Sometimes it’s good to be a competitor, and sometimes it’s nice to be a launch provider. SpaceX gets to be both and profit off its competitors. Amazon Senior Vice President Dave Limp said the company is also open to SpaceX’s capabilities to launch its Project Kuiper satellites.
SpaceX competitors can’t deny Falcon 9’s reliability
In an interview with Washington Post’s Christian Davenport, Limp discussed its process for choosing launch providers for Amazon’s Kuiper satellites. He discussed their attempt to spread the risk to several different providers and is open to launching with SpaceX, although Limp noted they would need the Falcon Heavy to lift what they want.
Yes we are open to talking to SpaceX, you’d be crazy not given their track record here. But I would say Falcon 9 is probably at the low end of the compacity that we need but as you think about them, getting more Falcon Heavy but more importantly as they think about Starship and getting that into production readiness. Those become very viable candidants for us as well.Dave Limp, Senior Vice President Devices & Services, Amazon
Amazon isn’t the only one that finds SpaceX’s rockets appealing for launching its Starlink competitors. OneWeb announced a partnership with Elon Musk’s company shortly after pulling out of Russia due to its invasion of Ukraine and demands made by the then Director of Roscosmos Dimitry Rogozin. SpaceX will launch three missions for OneWeb, starting at the end of this year and going into 2023.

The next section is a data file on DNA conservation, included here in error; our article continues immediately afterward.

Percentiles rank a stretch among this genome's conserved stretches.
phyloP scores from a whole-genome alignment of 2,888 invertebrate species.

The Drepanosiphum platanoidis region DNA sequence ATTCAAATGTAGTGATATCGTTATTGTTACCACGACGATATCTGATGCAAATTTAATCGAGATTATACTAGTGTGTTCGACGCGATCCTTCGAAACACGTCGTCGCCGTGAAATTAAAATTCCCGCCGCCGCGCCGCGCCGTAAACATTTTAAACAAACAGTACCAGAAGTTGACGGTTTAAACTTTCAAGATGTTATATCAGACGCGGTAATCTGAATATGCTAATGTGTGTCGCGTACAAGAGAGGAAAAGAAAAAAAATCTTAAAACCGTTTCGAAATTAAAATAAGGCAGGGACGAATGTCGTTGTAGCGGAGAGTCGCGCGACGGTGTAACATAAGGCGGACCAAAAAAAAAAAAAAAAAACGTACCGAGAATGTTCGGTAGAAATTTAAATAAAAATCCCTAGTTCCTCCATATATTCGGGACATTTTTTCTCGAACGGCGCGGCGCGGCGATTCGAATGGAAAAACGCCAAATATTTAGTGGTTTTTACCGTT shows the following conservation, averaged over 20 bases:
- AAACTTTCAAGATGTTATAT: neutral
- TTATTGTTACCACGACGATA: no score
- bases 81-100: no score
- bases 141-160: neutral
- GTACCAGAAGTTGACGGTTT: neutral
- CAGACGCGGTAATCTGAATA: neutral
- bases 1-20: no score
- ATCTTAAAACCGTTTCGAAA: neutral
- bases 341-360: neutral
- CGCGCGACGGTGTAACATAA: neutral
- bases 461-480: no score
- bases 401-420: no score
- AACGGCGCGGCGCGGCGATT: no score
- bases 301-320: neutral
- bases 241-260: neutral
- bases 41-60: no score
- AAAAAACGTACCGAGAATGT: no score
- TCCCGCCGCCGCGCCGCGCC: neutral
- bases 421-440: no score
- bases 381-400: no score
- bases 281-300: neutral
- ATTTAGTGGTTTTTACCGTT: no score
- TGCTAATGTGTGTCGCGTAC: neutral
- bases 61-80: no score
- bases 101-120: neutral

Amazon has agreements to launch Kuiper satellites with several providers, including sister company Blue Origin, ULA, ABL, and Arianespace. Originally Kuiper was only going to launch on Blue Origin’s New Glenn, keeping the product in the Bezos family of companies. However, that rocket’s debut has been delayed to the end of 2023 at the earliest, so plans with ULA’s remaining Altas V rockets were announced in April 2021.
Right now, no Amazon Kuiper satellites are planned to launch until next year.
First demo sats are finishing integration
Also mentioned in Davenport’s interview, Limp gave an update on when we might see the first Kuiper satellite launch. The first two demo satellites are finishing up integration and testing at Amazon’s facility in Redmond, Washington. Limp expects testing to finish by the end of the year and delivery of these prototypes to ULA in Florida for launch in Q1 of 2023.
While many people think Starlink has the low Earth orbit ISP market tied up, Limp believes there will be room for more to enter the space and coexist. Only time will tell, however, as SpaceX and OneWeb finish up their constellations and others like Amazon are just getting started.